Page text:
Orchid bees enhance seed set production of an understory herb in the Western Brazilian Amazon





Calathea, Eulaema, Euglossini, floral ecology, inflorescences


Bee pollination is an important ecosystem service related to the maintenance of many flowering plants. We evaluated the relationship between orchid bee foraging time and the density of flowering plants and whether visitation varied according to the sex and size class of bees, using Calathea mansonis as a model species. We monitored 10 plots between December 2009 and November 2010 in a forest fragment in Senador Guiomard, Acre, Brazil. We counted the number of flowering plants and flowers per plant and the behaviour of the observed bees. Additionally, we compared the bagged and exposed inflorescences for self-compatibility analysis. We sampled 173 orchid bees from 13 species, with Eulaema cingulata as the most abundant visitor. Eulaema (large bees) were more effective pollinators than Euglossa (small bees). We also found Eulaema polyzona individuals feeding on a Marantaceae species for the first time. The time spent by the bees visiting flowers did not differ with the density of flowering plants or the number of flowers per plant. However, flowers exposed to visitors produced 35% more seeds and 15% heavier seeds than bagged flowers. Considering plant–bee interactions, orchid bees may increase gene flow and compensate for the clonal reproduction of this herb.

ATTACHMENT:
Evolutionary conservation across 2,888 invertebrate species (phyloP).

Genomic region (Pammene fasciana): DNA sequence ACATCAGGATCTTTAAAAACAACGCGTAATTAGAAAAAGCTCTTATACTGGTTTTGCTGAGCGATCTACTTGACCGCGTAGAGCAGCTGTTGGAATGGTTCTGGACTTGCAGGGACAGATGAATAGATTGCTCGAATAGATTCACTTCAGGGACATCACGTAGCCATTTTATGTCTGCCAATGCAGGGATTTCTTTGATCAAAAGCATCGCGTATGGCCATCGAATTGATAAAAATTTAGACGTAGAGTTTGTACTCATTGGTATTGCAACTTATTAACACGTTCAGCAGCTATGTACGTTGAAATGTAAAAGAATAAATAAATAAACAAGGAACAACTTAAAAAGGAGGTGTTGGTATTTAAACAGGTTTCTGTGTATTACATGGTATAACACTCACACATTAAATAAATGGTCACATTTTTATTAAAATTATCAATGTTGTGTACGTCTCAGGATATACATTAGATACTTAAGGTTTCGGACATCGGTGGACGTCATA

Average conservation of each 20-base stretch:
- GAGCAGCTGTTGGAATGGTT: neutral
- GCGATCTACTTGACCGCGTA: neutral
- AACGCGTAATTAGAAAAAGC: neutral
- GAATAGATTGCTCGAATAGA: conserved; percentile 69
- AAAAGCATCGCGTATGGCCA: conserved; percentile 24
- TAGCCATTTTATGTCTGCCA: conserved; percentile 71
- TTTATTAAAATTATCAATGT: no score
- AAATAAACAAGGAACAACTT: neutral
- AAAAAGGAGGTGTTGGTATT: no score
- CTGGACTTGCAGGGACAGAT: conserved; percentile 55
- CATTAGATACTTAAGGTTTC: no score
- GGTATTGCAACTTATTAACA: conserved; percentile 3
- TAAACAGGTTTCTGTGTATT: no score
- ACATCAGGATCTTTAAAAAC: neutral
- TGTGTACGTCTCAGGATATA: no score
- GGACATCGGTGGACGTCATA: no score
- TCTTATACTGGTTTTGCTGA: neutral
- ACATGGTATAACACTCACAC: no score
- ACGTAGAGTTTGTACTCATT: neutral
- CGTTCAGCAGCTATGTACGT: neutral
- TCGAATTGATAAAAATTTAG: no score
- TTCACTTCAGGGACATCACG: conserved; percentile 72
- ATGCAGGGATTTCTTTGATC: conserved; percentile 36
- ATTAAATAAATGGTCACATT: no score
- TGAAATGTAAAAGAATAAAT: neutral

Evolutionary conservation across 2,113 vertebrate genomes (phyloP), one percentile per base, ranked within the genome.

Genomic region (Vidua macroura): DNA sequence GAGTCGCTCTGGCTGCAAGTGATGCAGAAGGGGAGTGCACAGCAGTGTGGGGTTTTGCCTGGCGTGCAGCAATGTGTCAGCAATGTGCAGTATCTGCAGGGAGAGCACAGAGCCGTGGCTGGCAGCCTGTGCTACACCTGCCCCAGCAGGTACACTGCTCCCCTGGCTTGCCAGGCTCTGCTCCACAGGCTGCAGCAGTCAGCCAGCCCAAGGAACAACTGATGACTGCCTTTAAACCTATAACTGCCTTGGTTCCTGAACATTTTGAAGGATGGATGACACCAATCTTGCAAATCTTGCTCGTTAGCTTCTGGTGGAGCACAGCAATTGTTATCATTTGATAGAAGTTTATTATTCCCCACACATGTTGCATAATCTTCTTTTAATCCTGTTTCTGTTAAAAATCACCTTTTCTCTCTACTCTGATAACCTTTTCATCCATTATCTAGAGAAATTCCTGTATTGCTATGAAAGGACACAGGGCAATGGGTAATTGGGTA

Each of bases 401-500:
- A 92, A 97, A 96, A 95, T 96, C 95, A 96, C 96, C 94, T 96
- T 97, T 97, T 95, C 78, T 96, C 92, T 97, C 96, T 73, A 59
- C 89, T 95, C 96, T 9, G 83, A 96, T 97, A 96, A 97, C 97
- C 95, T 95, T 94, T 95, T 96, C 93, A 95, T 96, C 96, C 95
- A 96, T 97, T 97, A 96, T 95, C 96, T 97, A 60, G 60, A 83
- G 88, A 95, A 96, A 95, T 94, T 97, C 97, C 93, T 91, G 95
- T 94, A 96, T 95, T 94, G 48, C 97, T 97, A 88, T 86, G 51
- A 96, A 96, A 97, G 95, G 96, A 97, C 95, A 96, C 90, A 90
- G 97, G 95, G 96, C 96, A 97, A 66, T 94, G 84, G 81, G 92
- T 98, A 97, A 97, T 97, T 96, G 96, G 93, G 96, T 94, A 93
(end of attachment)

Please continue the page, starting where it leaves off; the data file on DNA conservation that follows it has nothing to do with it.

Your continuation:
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How to Cite

Brito, T., Silva, D. ., Contrera, F., Maués, M., & Morato, E. (2023). Orchid bees enhance seed set production of an understory herb in the Western Brazilian Amazon. Journal of Pollination Ecology, 35, 284–295. https://doi.org/10.26786/1920-7603(2023)757




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